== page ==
Olivia Rusek is Number One

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Olivia Rusek is Number One

By Gabrielle Abesamis

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There were only a few seconds left in the first quarter, and the Vikings were a few points away from tying with the Wolves.  As the ball makes its way to Niles West’s side of the net, senior Felicia Phan sets the ball into the air, and Olivia Rusek, a 5’10, tan and blonde junior wearing the number one on her jersey, makes an approach for the spike.

“As a setter, I always have three scenarios in mind before a play: who to set on a good, decent, or bad pass,” Phan said. “[She] is one of those hitters that I can set to in all three scenarios. That doesn’t happen often because it’s more difficult for hitters to adjust to the off sets if the pass isn’t there. However, I’ve found that throughout the season I can just set the ball in her general direction and be assured that she’ll do something with it, be it a power tip or kill.”

Not a single person in the bleachers is sitting back. Everybody is at the edge of their seats because the way she spikes, in so many words, looks perfect, effortless and even a little confusing. After watching her spike the ball, it’s safe to say that she makes it into a fine art. Rusek jumps so that her head can reach nine feet and eleven inches off the ground, and even though the girls on the other team flinch and even try to avoid the ball when she spikes, it doesn’t seem like she hits it hard at all.

The reason is simple. Olivia is a performer, not an overly aggressive and competitive athlete.

Her jersey says it all. She is number one.

She didn’t start playing volleyball on an actual team until she made Park View School’s team in sixth grade, and she didn’t start playing league until she was in eighth grade. Her limited volleyball experience surely didn’t stop her from being the first freshman to ever make it on the girls Varsity team at Niles West because the sport is in her blood.

Before she went to high school, her older sister, Nicole Rusek, played volleyball at West.  Before the two sisters played volleyball, their dad played back in Poland, too.

“I take volleyball and working out very seriously. I got that way because growing up in a volleyball family kind of put a little pressure on me to succeed,” Rusek said.
Outside of training six days a week during the school season, she trains three days a week for two hours.
“Volleyball means the world to me. I don’t know what I would do without it,” she said.

Besides being a highly dedicated all-conference athlete, there’s a lot more to her. If you really knew Olivia Rusek, then you would know that she loves eating greasy pizza, pasta and other carbs. You would know that she learned how to speak fluent Polish before she learned English, that her extreme phobias are other people’s feet and toes, that she can mimic dolphin noises, and that she’s a really good beat boxer (see audio at the end of the story). You would also know that she wants to join Polish Club and that she loves watching movies and trying different food. Most importantly, if you really knew Olivia Rusek, you would know that she has the perfect attitude towards almost anything.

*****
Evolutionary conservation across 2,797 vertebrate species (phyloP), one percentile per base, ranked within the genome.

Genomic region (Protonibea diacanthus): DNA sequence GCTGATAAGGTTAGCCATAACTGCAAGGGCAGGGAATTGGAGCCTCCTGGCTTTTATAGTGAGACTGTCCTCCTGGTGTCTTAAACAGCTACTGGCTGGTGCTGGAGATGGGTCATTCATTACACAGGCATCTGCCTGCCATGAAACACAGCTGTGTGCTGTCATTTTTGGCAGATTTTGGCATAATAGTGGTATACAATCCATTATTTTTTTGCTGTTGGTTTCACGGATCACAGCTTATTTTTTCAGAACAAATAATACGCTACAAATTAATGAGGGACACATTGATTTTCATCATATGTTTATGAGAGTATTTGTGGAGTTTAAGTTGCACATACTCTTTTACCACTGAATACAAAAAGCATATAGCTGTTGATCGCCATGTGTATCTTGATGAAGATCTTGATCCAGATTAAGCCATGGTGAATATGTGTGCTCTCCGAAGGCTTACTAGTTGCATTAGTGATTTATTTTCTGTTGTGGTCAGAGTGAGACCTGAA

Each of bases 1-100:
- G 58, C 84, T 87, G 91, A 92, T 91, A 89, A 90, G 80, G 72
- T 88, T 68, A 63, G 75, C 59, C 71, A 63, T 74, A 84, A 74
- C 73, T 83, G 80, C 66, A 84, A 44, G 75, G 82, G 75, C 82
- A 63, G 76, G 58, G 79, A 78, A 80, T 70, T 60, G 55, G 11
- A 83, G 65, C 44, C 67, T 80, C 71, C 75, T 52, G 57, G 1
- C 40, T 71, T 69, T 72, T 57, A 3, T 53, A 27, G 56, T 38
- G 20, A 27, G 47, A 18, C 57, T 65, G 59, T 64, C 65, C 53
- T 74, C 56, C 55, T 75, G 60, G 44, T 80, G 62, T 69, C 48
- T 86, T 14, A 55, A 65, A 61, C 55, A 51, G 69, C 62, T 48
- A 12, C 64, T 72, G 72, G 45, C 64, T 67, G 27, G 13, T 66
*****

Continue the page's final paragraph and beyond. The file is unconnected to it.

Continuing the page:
“I’m really big on demonstrating good sportsmanship. Whenever we win a big game, I always tell the team to settle down and be good sports because I know much it sucks to be the losing team,” she said.

Varsity volleyball coach Stacy Metoyer couldn’t agree more.

“Olivia is not only an outstanding volleyball player, but she is a team player who cares a great deal about her team and their success. Olivia plays [volleyball] with integrity and excels in the classroom as well.  Olivia is a true student-athlete,” Metoyer said.

Over the summer, Olivia went to a three-week volleyball camp at Miami University in Oxford, Ohio. On the final day of camp, the coach offered her a full scholarship in person.

“So many things were running through my mind, but when she told me, I was speechless,” Rusek said.  “Then she told me to talk it over with my parents when I got home. So I didn’t feel so much pressure to answer her on the spot on whether or not I would accept it or not, but I was ecstatic!”

On August 1, she verbally committed to the University and plans on signing her letter of intent before the end of November.

As for plans in the further future, she hopes to take advantage of the many opportunities to play professional volleyball for a European team. “If they discover me, I would definitely go play there,” Rusek said. She plans on majoring in business and possibly going into sports marketing if she doesn’t have a career in volleyball ahead of her.
Nevertheless, he’s keeping her options open.”It is definitely something I could see myself doing in the future,” she said.

With good grades, athletic talent, and an excellent personality, Rusek is destined for success.

“I’ve known Olivia for a long time. We played volleyball together up until freshman year, and we’ve been in the same school since we were in kindergarten. Not only has she grown as an athlete but she’s grown as a person. Her intelligence, her personality and her overall character really makes her a good role model,” junior Jayna Shah said.

Olivia still manages to stay humble.

“I show up to school every day and work just as hard as everyone else” Rusek said.